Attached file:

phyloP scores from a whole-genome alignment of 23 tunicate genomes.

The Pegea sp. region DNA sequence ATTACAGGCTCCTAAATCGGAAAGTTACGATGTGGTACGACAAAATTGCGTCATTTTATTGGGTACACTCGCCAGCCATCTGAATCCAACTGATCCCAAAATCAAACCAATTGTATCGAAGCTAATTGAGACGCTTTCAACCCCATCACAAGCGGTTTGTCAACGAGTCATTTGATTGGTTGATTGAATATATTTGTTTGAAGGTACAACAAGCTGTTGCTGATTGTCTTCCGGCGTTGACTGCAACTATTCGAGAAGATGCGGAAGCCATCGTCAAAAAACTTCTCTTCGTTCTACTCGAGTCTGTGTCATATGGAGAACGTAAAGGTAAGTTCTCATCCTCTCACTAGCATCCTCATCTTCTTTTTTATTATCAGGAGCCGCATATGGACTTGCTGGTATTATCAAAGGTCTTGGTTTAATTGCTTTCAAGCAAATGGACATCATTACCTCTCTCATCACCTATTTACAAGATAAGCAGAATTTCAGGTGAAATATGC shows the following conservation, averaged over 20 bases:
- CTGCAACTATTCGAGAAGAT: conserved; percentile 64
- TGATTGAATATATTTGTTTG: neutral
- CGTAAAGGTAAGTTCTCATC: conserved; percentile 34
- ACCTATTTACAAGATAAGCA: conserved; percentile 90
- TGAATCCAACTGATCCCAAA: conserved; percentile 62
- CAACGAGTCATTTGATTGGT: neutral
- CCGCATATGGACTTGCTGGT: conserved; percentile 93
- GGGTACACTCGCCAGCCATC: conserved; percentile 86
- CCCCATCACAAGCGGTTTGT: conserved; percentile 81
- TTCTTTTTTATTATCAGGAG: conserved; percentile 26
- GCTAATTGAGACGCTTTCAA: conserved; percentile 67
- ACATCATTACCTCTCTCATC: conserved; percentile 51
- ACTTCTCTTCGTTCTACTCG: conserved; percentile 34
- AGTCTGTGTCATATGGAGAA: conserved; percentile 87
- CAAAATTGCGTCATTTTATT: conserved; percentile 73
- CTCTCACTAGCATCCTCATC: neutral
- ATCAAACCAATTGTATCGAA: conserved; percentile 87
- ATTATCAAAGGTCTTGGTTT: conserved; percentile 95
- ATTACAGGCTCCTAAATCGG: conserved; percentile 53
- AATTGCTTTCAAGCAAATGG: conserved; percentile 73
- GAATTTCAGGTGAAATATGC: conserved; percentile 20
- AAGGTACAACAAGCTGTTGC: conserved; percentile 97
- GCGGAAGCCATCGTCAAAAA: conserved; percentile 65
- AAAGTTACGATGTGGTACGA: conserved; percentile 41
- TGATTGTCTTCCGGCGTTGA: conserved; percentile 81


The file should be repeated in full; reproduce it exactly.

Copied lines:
phyloP scores from a whole-genome alignment of 23 tunicate genomes.

The Pegea sp. region DNA sequence ATTACAGGCTCCTAAATCGGAAAGTTACGATGTGGTACGACAAAATTGCGTCATTTTATTGGGTACACTCGCCAGCCATCTGAATCCAACTGATCCCAAAATCAAACCAATTGTATCGAAGCTAATTGAGACGCTTTCAACCCCATCACAAGCGGTTTGTCAACGAGTCATTTGATTGGTTGATTGAATATATTTGTTTGAAGGTACAACAAGCTGTTGCTGATTGTCTTCCGGCGTTGACTGCAACTATTCGAGAAGATGCGGAAGCCATCGTCAAAAAACTTCTCTTCGTTCTACTCGAGTCTGTGTCATATGGAGAACGTAAAGGTAAGTTCTCATCCTCTCACTAGCATCCTCATCTTCTTTTTTATTATCAGGAGCCGCATATGGACTTGCTGGTATTATCAAAGGTCTTGGTTTAATTGCTTTCAAGCAAATGGACATCATTACCTCTCTCATCACCTATTTACAAGATAAGCAGAATTTCAGGTGAAATATGC shows the following conservation, averaged over 20 bases:
- CTGCAACTATTCGAGAAGAT: conserved; percentile 64
- TGATTGAATATATTTGTTTG: neutral
- CGTAAAGGTAAGTTCTCATC: conserved; percentile 34
- ACCTATTTACAAGATAAGCA: conserved; percentile 90
- TGAATCCAACTGATCCCAAA: conserved; percentile 62
- CAACGAGTCATTTGATTGGT: neutral
- CCGCATATGGACTTGCTGGT: conserved; percentile 93
- GGGTACACTCGCCAGCCATC: conserved; percentile 86
- CCCCATCACAAGCGGTTTGT: conserved; percentile 81
- TTCTTTTTTATTATCAGGAG: conserved; percentile 26
- GCTAATTGAGACGCTTTCAA: conserved; percentile 67
- ACATCATTACCTCTCTCATC: conserved; percentile 51
- ACTTCTCTTCGTTCTACTCG: conserved; percentile 34
- AGTCTGTGTCATATGGAGAA: conserved; percentile 87
- CAAAATTGCGTCATTTTATT: conserved; percentile 73
- CTCTCACTAGCATCCTCATC: neutral
- ATCAAACCAATTGTATCGAA: conserved; percentile 87
- ATTATCAAAGGTCTTGGTTT: conserved; percentile 95
- ATTACAGGCTCCTAAATCGG: conserved; percentile 53
- AATTGCTTTCAAGCAAATGG: conserved; percentile 73
- GAATTTCAGGTGAAATATGC: conserved; percentile 20
- AAGGTACAACAAGCTGTTGC: conserved; percentile 97
- GCGGAAGCCATCGTCAAAAA: conserved; percentile 65
- AAAGTTACGATGTGGTACGA: conserved; percentile 41
- TGATTGTCTTCCGGCGTTGA: conserved; percentile 81